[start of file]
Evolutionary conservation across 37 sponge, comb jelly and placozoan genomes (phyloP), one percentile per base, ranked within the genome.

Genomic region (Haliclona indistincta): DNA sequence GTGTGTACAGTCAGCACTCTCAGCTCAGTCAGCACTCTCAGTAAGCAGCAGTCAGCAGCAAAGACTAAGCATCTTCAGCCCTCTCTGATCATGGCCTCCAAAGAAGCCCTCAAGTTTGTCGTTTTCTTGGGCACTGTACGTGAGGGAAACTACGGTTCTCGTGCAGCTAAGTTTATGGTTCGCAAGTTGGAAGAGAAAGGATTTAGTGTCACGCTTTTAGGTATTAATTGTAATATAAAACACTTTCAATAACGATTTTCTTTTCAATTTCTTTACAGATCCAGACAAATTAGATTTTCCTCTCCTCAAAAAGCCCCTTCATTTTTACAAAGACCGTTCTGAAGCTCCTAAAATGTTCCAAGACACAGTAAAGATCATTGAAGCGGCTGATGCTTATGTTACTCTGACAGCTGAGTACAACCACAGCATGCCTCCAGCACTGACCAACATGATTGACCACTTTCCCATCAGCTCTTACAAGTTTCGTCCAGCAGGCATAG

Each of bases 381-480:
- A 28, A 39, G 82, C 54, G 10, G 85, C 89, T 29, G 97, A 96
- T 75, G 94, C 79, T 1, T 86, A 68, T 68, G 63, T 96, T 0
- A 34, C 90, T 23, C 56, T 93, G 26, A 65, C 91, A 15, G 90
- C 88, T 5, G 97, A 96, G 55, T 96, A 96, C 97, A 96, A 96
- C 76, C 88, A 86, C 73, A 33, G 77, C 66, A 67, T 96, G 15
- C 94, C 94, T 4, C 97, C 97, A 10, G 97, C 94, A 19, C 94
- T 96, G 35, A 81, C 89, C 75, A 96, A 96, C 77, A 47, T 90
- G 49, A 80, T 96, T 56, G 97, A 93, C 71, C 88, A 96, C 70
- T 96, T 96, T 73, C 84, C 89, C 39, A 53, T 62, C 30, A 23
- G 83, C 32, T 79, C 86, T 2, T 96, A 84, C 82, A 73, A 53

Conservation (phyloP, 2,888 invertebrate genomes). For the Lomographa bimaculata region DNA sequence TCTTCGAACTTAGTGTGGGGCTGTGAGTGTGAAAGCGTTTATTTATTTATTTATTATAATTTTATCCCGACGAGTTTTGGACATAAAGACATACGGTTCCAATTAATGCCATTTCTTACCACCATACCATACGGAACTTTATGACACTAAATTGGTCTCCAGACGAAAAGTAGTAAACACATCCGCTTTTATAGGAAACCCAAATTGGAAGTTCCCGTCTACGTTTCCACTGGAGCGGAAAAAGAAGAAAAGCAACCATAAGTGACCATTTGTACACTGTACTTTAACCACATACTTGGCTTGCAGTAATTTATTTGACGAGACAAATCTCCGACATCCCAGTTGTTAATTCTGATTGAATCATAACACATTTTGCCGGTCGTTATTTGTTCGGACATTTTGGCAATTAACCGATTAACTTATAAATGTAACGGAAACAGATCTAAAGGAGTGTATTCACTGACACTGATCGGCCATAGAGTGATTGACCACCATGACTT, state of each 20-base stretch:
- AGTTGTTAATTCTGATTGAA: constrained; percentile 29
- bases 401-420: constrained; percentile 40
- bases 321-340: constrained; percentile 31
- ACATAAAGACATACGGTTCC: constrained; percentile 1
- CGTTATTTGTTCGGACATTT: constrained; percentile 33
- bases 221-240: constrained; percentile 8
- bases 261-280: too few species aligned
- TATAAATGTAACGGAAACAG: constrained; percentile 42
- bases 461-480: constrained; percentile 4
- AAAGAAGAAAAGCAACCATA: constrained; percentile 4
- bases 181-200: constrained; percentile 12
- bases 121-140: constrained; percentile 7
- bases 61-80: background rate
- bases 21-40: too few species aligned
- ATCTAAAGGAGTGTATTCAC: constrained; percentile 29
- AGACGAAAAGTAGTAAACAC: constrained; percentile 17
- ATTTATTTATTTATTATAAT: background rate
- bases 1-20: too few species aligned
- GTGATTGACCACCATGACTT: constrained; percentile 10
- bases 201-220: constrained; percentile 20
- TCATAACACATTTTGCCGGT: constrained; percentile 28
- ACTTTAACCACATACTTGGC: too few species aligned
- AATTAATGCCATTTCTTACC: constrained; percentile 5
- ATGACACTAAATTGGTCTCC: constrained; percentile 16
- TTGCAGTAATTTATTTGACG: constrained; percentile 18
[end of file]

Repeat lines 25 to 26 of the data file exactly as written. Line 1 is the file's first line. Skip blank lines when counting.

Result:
- bases 181-200: constrained; percentile 12
- bases 121-140: constrained; percentile 7